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Personalised Advice and Guidance


Tell us your story or your issue, we will give you information and insights

about available options and connect you with the right people.


Partner Network

Female Patient

Medical Doctors

BODYA collaborates with medical doctors who focus on the root causes of health conditions (functional medicine / integrative medicine) and who have adopted an individualised, whole-body medical approach.

What you bring with you

Dramatic Dance

to change

The activation of one's self-healing capacity requires a change in perspective: changing your perception of yourself, changing the way you take care of yourself and you respond to your environment. The readiness to question and change one's habits and behaviours are essentials in order to fully benefit from BODYA's programmes and support.

Girl Running in Urban Scenery

Resilience & perseverance

Healing is a journey (and not a straight one). It takes time. You will experience ups and downs which doesn't mean that you won't experience improvement quickly. The ability to demonstrate resilience and perseverance are key in the journey toward healing.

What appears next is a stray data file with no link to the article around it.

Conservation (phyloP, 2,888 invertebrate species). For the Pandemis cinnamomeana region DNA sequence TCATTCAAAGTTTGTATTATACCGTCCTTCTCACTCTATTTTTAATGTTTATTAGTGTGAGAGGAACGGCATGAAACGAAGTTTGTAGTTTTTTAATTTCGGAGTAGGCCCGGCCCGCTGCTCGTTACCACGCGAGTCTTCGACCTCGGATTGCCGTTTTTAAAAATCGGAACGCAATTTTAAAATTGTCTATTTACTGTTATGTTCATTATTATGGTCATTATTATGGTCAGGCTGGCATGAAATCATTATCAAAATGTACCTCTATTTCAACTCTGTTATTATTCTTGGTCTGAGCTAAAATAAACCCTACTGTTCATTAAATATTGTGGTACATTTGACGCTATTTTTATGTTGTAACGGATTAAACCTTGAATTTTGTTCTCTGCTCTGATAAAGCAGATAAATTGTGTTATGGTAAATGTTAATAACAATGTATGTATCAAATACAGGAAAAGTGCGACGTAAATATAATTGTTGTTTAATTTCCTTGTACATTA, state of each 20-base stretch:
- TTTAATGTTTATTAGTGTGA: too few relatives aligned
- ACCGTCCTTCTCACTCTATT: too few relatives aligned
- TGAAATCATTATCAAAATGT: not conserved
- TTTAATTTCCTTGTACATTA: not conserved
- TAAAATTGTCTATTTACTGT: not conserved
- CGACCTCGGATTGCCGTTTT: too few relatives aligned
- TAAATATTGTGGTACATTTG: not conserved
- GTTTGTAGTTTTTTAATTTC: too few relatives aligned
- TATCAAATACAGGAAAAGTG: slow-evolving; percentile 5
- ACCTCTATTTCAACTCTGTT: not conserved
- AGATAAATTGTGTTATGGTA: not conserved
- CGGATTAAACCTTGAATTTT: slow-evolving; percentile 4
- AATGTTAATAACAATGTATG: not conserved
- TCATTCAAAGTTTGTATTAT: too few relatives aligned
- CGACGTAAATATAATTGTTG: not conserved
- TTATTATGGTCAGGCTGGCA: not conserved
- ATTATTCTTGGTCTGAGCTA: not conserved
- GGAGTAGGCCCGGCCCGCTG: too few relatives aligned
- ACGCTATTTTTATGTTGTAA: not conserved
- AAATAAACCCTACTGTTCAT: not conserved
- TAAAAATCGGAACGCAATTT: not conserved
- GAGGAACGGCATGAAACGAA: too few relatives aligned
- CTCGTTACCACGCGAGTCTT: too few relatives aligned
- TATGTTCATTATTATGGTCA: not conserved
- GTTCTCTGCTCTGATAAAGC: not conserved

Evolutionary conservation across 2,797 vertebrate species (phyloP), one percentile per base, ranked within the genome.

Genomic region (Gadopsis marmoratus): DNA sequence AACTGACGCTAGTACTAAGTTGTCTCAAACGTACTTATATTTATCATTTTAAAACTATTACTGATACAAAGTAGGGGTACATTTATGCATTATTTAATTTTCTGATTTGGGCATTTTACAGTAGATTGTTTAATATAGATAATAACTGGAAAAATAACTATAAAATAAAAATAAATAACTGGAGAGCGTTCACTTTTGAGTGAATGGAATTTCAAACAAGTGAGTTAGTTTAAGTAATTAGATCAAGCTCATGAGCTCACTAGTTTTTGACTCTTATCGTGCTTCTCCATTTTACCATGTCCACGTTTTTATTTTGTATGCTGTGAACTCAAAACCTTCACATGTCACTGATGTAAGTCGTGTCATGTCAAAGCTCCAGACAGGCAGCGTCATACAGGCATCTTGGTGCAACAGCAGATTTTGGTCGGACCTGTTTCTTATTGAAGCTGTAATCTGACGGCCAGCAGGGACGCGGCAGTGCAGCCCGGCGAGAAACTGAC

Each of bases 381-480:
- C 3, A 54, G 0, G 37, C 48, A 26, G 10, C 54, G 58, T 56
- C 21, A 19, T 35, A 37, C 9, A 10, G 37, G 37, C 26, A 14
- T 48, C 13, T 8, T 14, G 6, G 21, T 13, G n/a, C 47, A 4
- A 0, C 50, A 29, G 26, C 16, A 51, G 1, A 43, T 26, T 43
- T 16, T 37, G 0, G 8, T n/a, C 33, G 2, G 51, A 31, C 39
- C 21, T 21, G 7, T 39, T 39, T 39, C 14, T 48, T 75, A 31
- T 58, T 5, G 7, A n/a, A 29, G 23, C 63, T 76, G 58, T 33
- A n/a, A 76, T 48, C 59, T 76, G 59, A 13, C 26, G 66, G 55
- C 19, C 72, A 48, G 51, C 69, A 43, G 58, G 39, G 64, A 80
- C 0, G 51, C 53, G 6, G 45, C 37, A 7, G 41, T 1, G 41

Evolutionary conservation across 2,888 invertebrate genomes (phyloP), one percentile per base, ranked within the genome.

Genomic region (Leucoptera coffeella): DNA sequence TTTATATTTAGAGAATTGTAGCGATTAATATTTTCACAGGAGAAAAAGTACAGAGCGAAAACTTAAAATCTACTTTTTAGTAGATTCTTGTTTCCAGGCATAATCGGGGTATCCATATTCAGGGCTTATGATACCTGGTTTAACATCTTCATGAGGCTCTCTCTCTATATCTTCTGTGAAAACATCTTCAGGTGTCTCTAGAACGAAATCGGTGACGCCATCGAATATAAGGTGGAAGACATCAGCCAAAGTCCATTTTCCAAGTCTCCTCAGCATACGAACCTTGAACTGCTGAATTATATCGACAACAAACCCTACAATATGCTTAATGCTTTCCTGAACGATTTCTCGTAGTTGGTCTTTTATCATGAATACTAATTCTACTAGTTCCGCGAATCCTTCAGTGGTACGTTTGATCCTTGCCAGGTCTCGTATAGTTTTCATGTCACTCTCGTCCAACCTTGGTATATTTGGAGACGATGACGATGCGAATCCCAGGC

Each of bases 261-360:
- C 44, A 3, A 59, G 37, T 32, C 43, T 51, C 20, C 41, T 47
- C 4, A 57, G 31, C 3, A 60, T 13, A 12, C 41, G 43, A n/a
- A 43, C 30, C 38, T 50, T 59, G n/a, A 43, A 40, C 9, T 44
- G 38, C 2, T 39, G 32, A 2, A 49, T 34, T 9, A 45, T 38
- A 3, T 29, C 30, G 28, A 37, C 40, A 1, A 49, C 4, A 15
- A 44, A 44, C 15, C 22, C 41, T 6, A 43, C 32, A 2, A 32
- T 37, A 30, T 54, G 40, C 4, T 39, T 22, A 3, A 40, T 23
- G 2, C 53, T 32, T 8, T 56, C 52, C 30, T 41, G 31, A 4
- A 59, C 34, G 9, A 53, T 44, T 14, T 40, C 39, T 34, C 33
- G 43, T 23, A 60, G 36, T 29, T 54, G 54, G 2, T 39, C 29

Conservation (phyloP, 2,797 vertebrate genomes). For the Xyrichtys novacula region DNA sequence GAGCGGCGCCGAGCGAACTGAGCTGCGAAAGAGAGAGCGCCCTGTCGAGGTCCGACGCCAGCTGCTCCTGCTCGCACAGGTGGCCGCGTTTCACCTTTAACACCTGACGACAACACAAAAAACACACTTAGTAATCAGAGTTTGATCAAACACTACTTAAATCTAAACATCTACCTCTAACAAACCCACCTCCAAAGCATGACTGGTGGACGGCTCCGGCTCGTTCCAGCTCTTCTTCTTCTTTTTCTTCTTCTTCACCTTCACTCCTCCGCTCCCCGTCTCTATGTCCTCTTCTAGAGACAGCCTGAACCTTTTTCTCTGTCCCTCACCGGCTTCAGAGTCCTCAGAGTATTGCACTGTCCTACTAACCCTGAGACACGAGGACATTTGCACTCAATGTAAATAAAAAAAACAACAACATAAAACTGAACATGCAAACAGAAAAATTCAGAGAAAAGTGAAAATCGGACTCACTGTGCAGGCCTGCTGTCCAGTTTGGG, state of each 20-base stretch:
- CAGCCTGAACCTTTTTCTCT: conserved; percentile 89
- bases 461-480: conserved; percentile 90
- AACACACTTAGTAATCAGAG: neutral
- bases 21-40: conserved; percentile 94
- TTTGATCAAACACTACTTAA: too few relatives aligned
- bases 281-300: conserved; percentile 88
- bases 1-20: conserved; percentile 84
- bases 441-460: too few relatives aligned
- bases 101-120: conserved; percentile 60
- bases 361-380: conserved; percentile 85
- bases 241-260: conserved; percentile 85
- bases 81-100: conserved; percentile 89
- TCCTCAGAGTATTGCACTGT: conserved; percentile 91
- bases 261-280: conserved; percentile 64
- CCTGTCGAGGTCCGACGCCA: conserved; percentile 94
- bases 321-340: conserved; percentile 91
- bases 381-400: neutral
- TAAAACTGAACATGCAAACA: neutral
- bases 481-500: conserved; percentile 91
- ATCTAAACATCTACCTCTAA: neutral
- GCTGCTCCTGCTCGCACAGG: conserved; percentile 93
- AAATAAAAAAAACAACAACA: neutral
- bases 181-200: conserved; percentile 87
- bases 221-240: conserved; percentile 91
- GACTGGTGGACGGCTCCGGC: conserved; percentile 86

Image by Apostolos Vamvouras

Openess &

It's totally normal to be discouraged and tired if you feel like you tried it all and nothing worked. Our goal is to give you a new perspective about your health. It's an invitation to self-discover: listen with curiosity and openness to what your body is trying to communicate through symptoms in order to understand et respond accordingly

Understanding the phases of your menstrual cycle

The menstrual cycle is not just about reproductive health. It can tell you a lot about your overall health if you know how to recognise key indicators. Tracking your cycle, ovulation and period can help you notice abnormalities which can suggest potential health issues. First and foremost, it is essential to understand what a healthy menstrual cycle looks like.

Key facts about your cycle

  • The length of the menstrual cycle varies from woman to woman. A normal range could fall anywhere between 21-35 days.


  • A healthy period lasts between 2 to 7 days.


  • The 2 main types of female sex hormones are:



  • The female cycle can be broken down into 2 phases:

1. The follicular phase or preovulatory phase represents the first half of the mentrual cycle. It starts on the first day of menstruation and ends with ovulation. 


2. The luteal phase represents the second half of the menstrual cycle. It starts after ovulation and ends with the first day of the next period.